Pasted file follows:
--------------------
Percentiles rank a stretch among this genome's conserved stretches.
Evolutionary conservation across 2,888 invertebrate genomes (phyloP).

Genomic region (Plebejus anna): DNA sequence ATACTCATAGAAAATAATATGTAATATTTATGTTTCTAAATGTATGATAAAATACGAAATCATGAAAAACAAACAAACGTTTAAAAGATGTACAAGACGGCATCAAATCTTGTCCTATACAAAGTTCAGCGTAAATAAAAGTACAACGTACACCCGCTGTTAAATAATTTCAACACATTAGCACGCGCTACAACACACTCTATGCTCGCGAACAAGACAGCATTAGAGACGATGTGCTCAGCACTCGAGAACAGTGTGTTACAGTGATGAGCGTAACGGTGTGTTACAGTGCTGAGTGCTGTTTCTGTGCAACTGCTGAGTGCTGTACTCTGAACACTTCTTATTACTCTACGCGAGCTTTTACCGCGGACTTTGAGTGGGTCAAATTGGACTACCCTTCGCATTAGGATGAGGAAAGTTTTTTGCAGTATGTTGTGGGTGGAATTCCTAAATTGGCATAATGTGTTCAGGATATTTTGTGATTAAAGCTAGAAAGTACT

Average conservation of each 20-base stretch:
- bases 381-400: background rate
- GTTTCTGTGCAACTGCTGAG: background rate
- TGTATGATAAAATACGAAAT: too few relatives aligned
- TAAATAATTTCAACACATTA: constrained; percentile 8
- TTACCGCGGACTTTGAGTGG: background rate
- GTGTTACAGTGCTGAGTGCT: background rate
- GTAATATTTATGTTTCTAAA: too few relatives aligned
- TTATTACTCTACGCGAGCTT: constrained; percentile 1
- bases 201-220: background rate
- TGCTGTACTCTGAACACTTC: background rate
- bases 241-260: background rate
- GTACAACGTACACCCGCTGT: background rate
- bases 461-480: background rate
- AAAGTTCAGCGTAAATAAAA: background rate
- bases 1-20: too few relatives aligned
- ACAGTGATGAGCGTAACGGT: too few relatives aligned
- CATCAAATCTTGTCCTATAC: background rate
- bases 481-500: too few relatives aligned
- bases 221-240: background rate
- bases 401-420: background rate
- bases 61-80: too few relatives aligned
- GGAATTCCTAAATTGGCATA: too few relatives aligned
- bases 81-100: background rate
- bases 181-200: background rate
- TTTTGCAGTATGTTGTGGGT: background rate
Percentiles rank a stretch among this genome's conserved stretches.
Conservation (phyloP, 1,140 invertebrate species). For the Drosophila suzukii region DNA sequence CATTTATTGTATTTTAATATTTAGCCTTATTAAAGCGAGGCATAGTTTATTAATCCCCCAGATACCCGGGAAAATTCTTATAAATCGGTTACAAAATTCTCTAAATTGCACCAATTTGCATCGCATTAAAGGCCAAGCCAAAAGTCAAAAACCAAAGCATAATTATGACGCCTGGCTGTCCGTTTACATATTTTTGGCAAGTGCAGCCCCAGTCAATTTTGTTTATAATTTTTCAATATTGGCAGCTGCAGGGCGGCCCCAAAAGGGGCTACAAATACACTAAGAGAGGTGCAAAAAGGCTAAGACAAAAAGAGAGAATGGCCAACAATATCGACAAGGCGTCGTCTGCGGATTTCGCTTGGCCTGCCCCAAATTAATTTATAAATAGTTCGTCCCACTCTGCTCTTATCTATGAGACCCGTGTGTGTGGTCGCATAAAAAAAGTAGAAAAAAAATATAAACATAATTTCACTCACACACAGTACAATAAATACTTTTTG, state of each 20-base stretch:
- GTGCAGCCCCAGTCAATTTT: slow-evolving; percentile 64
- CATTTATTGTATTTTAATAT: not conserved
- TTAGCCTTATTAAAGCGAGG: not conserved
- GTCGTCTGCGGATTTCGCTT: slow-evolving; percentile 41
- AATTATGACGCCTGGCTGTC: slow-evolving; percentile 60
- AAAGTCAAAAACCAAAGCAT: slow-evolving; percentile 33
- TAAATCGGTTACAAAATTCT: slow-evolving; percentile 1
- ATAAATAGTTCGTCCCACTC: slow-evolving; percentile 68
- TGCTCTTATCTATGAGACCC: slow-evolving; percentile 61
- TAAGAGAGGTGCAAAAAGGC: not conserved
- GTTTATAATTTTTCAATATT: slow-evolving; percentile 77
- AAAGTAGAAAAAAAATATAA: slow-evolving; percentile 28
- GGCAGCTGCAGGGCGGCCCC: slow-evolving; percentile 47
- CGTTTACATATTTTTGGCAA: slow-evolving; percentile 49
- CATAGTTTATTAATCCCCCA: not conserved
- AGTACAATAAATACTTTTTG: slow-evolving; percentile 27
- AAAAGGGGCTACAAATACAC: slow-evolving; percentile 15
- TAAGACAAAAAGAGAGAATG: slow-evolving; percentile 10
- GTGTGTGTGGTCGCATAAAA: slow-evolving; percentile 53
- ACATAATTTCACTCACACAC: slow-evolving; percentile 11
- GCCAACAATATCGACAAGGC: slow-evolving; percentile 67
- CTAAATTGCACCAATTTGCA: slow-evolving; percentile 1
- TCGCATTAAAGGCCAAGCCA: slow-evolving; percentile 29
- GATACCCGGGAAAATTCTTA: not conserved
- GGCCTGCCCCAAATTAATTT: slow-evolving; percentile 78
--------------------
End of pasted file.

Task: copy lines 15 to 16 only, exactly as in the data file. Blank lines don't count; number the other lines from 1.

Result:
- bases 241-260: background rate
- GTACAACGTACACCCGCTGT: background rate